When: Fri 21 Jun 2013, 18.30-20.00
Where: Conference Centre, British Library
Price: £7.50 / £5 concessions
Dynamic communication with the general population is essential in the lead up to, and during, periods of conflict. Effective propaganda rallies the public to a cause, bolsters military support and can be employed with devastating effect against the enemy.
This panel discussion will feature Martin Bell, renowned war correspondent and former MP and David Welch, Director of the Centre for the Study of Propaganda, University of Kent. Tim Luckhurst, Professor of Journalism, University of Kent will chair the debate and help explore the packaging and selling of conflict.
Martin Bell is one of the most distinguished foreign affairs reporters of his generation. He stole the show in the 1997 election campaign with his anti-sleaze battle against MP Neil Hamilton. Bell joined the BBC in 1962, reporting from 80 countries and covering 11 conflicts. He twice won him the Royal Television Society's Reporter of the Year award. In 1997 he made the surprise announcement that he was leaving the BBC to enter politics to fight for the safe Conservative seat at Tatton, on an independent, anti-corruption ticket. He won the seat with an 11,000 majority. Describing himself as an 'accidental MP', Martin Bell retired from politics in 2001. He now acts as an ambassador for UNICEF, and as an outspoken critic of the state of journalism today.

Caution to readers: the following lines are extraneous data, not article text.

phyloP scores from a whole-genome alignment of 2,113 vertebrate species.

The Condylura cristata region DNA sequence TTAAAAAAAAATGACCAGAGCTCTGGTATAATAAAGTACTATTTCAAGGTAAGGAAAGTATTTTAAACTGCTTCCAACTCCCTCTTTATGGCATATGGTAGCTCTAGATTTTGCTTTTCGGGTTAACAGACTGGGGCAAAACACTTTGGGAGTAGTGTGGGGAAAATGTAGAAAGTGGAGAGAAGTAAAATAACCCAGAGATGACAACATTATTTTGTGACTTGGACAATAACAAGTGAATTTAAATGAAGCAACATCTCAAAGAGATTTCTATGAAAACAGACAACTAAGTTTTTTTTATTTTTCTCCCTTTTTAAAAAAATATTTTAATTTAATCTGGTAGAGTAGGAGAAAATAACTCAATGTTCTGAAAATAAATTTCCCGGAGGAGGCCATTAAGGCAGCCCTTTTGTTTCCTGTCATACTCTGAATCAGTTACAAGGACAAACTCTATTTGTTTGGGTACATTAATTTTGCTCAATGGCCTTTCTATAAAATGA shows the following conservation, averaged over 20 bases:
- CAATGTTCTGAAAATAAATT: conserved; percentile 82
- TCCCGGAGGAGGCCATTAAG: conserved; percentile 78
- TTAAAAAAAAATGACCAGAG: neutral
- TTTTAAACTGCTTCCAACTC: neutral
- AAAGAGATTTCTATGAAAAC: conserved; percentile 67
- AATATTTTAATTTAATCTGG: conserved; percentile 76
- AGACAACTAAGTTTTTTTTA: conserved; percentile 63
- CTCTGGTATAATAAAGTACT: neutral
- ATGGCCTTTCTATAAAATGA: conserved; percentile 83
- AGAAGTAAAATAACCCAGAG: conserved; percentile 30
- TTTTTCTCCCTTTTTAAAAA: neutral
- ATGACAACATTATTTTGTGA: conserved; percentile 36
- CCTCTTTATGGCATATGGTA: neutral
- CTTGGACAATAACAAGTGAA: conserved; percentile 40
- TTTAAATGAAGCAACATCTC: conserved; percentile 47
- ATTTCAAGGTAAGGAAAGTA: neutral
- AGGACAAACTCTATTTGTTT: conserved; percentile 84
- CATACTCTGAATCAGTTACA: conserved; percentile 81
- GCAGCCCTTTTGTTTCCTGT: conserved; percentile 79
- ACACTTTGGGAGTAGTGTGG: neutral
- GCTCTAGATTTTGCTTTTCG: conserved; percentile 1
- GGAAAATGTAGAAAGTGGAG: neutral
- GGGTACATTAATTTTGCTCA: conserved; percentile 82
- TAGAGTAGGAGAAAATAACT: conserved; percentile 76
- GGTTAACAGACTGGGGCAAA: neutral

David Welch is Professor of Modern History and Director of the Centre for the Study of War, Propaganda & Society at the University of Kent. His books include Germany , Propaganda and Total War, 1914–1918 (2000), Modern European History 1871-2000 (2000) and The Third Reich: Politics and Propaganda (2002). He is co-author of Propaganda and Mass Persuasion: A Historical Encylopedia, 1500 to the Present (2003) and editor of Justifying War. Propaganda, Politics and the Modern Age (2012). His latest book, Propaganda. Power and Persuasion (2013), accompanies the summer exhibition at the British Library - for which he acted as Historical Adviser.
Tim Luckhurst (chair) is Professor of Journalism at the University of Kent and a former editor of The Scotsman. He began his career as a journalist on BBC Radio 4’s Today Programme and covered the Romanian Revolution and the Gulf War for BBC Radio.